It breaks my heart to see families and defenseless animals endure a disaster. I’m hoping my post will help you and your family before, during and after a disaster.

May 14th is National Animal Disaster Preparedness Day. Prior to Huricane Katrina, rescuers would often help pets when they could, but now there are state and federally organized efforts among veterinary and other dedicated workers specifically aimed at pet rescue called the National Animal Rescue and Sheltering Coalition (NARSC). But the first responders in major disasters are the citizens, and each of us can do things to help ourselves – and our pets – be prepared.

Before:

  • Place collars with current ID information tags on your pets. Consider getting them microchipped. If you do get them chipped, make sure the information the microchip company has on file is current.
  • Get a rescue alert sticker and write the number, species and names of pets. Also include the name and phone number of your veterinarian. Place it as near the front door as possible so that it is visible to rescuers. If you have time and do evacuate with your pets, write “EVACUATED” over the sticker. (Most pet stores have them, or you can order them online from the SPCA.)
  • Map out your evacuation routes, and arrange for a safe haven. Not all animal shelters take owned pets, and not all hotels and motels accept pets. Local boarding facilities might be closed in a major emergency, so check around for places you can go outside your area.
  • Create a buddy system or plan in case something happens while you are away from home. Find someone you can trust to take care of your pets, or get them out for you.
  • Make up an emergency kit for your pets. (Just like with human kits, there are commercially available cat- and dog-oriented kits, but you can create your own.) A travelling kit should be kept as near the main exit as possible, and make sure everyone in the family knows where it is. Things to include:
    • Pet first-aid kit and guide book.
    • 3 to 7 days’ worth of canned or dry food. Canned food will provide moisture and enable the pet to drink slightly less water. Either get the pop-top variety or include a manual can-opener in the kit. Any kind of food, and water, will eventually go bad, so remember to rotate perishables – including medications.
      Disposable litter trays (aluminum roasting pans, etc.), scoopable litter or paper toweling/shredded paper, and/or cage liners.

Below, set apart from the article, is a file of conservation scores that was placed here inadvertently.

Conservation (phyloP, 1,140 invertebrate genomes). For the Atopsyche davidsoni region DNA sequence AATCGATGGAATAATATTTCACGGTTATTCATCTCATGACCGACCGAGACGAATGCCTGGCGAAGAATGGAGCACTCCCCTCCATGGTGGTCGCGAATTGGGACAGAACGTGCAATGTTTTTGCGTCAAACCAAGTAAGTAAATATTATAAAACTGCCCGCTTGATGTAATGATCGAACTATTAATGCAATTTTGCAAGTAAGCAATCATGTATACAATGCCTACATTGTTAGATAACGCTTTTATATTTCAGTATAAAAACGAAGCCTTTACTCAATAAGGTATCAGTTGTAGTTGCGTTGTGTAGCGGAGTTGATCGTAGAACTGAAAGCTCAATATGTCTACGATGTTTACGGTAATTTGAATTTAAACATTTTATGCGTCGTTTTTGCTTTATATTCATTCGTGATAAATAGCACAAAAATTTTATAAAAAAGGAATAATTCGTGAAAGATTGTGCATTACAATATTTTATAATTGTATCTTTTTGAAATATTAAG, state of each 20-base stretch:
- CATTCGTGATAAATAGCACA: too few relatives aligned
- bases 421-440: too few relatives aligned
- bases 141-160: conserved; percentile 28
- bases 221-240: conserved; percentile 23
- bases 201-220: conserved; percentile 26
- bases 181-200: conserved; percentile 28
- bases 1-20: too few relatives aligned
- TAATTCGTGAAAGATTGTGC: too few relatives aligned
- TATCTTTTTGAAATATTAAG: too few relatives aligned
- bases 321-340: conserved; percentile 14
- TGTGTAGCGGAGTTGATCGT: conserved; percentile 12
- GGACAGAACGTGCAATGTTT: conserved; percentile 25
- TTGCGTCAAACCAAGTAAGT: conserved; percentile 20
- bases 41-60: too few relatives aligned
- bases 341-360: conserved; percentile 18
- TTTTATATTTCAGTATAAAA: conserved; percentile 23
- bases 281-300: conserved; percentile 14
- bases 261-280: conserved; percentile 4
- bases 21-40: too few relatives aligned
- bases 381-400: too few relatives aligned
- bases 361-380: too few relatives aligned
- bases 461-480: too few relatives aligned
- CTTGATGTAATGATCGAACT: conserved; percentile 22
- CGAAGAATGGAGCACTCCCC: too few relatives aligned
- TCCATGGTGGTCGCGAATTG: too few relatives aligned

• Liquid dish soap and disinfectant, like non-scented bleach. Disposable garbage bags.
      Feeding dishes and water bowls. (There are a lot of options in the camping section – collapsible dishes and bottles, etc.)
    • Extra collars/harnesses and leashes.
    • Photocopies or a USB drive of medical records, a photo of each pet in case you need to make “Lost” posters, and a two-week supply of any required medications in a waterproof container. Medications do expire so remember to rotate then out before they go bad.
    • At least 7 days’ worth of bottled water.
    • Sturdy travelling bag, carrier or crate. It is best to have one for each pet as the anxiety of an emergency can make even the most docile pet behave unpredictably. Label each carrier with the pet’s name, your name and contact information. Cats can be transported in a pillowcase for short periods if necessary.
    • Flashlight, extra batteries.
    • Blanket/s.
    • Toys, especially for young animals. Chew toys for dogs.
  • You can call your local SPCA, Humane Society, or NARSC office for further information and advice. (Website links are below.)

During:

  • Always bring pets inside at the first sign of a storm, wildfire, flood or other disaster.
  • Have newspapers on hand for sanitary purposes.
  • Separate dogs and cats, and keep smaller “pocket” pets away from dogs and cats.
  • If you do have to evacuate, NEVER leave a pet chained outdoors. They are not likely to survive, and you are not likely to find them again if they do. If you absolutely cannot bring your pets with you, keep them in a safe area inside with food and plenty of water. Take the toilet tank lid off, raise the seat and brace the bathroom door open so they have access to water if you’re gone much longer than anticipated. Put a sign outside stating how many and which pets are inside, a contact number where you can be reached, and the name and phone number of your veterinarian.

After:

  • For the first several days afterwards, keep your pets leashed and close by.
  • Their behavior may be altered by stress and anxiety, so keep careful watch on them and separate particularly anxious individuals to a safe space if necessary.
  • Look for lost pets at local shelters, and operational bases of state and federal rescue organizations.
  • Calling 211 will confidentially put you in touch with various emergency services, including aid in locating pets lost in an emergency and caring for them after a disaster. Check the website (link below) to see if there are 211 services in your area.

-Ronda S

Sources:
https://www.fema.gov/helping-pets
https://www.ready.gov/animals
http://www.aspca.org/pet-care/general-pet-care/disaster-preparedness
http://www.readyforwildfire.org/get-set/emergency-supply-kit
http://www.narsc.net
http://www.211.org